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Lateral view of a Female Hexagenia limbata (Ephemeridae) (Hex) Mayfly Dun from the Namekagon River in Wisconsin
Hex Mayflies
Hexagenia limbata

The famous nocturnal Hex hatch of the Midwest (and a few other lucky locations) stirs to the surface mythically large brown trout that only touch streamers for the rest of the year.

Dorsal view of a Amphizoa (Amphizoidae) Beetle Larva from Sears Creek in Washington
This is the first of it's family I've seen, collected from a tiny, fishless stream in the Cascades. The three species of this genus all live in the Northwest and are predators that primarily eat stonefly nymphs Merritt R.W., Cummins, K.W., and Berg, M.B. (2019).
27" brown trout, my largest ever. It was the sub-dominant fish in its pool. After this, I hooked the bigger one, but I couldn't land it.
Troutnut is a project started in 2003 by salmonid ecologist Jason "Troutnut" Neuswanger to help anglers and fly tyers unabashedly embrace the entomological side of the sport. Learn more about Troutnut or support the project for an enhanced experience here.

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Bellevue, WA

Posts: 2758
Troutnut on Oct 23, 2006October 23rd, 2006, 5:43 pm EDT
I just (mostly) finished programming the code I need to quickly move topics from one part of this forum to another. That's one of the administrative tools I left out in order to finish the overall site more quickly.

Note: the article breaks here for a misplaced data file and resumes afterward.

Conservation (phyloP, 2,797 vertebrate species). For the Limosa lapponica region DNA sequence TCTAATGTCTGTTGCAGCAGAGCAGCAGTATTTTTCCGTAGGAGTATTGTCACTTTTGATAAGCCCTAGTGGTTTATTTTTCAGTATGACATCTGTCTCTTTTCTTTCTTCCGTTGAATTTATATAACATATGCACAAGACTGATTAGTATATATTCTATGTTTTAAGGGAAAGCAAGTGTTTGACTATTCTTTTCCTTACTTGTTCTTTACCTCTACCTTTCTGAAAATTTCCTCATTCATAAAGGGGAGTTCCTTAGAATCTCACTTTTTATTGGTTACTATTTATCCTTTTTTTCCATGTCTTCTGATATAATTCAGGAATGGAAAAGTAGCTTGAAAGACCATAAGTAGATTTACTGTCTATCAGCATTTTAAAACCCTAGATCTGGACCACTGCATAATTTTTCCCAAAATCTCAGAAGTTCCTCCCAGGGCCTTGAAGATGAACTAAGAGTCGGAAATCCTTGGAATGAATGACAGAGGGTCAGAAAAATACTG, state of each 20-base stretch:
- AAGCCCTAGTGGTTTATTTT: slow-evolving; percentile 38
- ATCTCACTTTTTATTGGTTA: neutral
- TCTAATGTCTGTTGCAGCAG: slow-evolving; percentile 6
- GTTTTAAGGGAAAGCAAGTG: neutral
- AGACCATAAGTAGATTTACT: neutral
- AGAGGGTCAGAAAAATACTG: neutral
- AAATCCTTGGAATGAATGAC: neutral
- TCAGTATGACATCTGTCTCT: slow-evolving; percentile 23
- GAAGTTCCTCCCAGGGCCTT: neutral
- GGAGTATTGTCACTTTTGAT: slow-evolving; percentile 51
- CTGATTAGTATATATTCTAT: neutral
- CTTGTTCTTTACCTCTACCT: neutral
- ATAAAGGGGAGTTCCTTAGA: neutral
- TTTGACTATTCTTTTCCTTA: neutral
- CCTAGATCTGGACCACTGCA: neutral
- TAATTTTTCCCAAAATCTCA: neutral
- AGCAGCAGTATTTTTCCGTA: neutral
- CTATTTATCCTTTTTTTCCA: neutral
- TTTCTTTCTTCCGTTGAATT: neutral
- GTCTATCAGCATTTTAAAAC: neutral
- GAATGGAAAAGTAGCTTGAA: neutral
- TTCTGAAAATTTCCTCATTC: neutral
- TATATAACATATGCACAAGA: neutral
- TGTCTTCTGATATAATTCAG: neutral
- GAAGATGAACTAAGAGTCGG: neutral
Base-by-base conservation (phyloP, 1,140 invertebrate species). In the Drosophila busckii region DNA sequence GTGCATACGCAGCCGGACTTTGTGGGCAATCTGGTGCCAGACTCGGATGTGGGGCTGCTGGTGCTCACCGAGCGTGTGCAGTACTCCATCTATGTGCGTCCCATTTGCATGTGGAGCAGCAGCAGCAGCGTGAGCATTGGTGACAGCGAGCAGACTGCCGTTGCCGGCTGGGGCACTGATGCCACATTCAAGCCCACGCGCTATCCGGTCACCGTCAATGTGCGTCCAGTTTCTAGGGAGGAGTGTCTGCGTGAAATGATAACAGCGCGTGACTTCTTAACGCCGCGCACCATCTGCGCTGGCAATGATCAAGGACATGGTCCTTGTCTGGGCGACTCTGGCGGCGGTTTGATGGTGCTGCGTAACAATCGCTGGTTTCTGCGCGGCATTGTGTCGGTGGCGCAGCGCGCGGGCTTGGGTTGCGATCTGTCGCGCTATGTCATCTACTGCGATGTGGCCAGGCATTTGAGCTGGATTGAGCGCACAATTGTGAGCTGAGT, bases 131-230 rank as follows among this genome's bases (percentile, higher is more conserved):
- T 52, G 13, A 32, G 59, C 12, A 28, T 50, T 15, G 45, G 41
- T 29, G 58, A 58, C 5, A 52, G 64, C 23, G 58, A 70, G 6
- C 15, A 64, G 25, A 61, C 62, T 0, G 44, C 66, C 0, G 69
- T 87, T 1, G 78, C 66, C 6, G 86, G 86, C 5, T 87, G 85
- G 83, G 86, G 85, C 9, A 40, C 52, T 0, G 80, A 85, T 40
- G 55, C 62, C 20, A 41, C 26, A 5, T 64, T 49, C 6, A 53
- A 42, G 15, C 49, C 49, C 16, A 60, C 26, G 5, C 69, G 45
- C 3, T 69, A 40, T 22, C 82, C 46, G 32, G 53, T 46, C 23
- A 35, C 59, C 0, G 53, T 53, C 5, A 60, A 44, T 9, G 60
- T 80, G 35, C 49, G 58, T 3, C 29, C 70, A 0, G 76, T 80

Anyway, if you come to one of the sections looking for a topic you've written and it's not there, it was probably just moved to a more fitting section. I haven't removed anything yet; it's all just been re-filed.

I'm trying to keep topics about a specific hatch in the "Fly Hatch Talk" forum listed under the correct taxon, so that people browsing the page for that hatch in the "Aquatic Insects" section can see the discussion. Topics about a specific specimen go with that specimen discussion, and general topics go in this general discussion section.

I had sort of hoped to make it clear and intuitive enough that people would post everything in the right section on their own, and in most cases that's happened, but I've had a surprising amount of manual reorganizing to do. If anybody has an idea for making the topic section thing more intuitive, feel free to post it.
Jason Neuswanger, Ph.D.
Troutnut and salmonid ecologist

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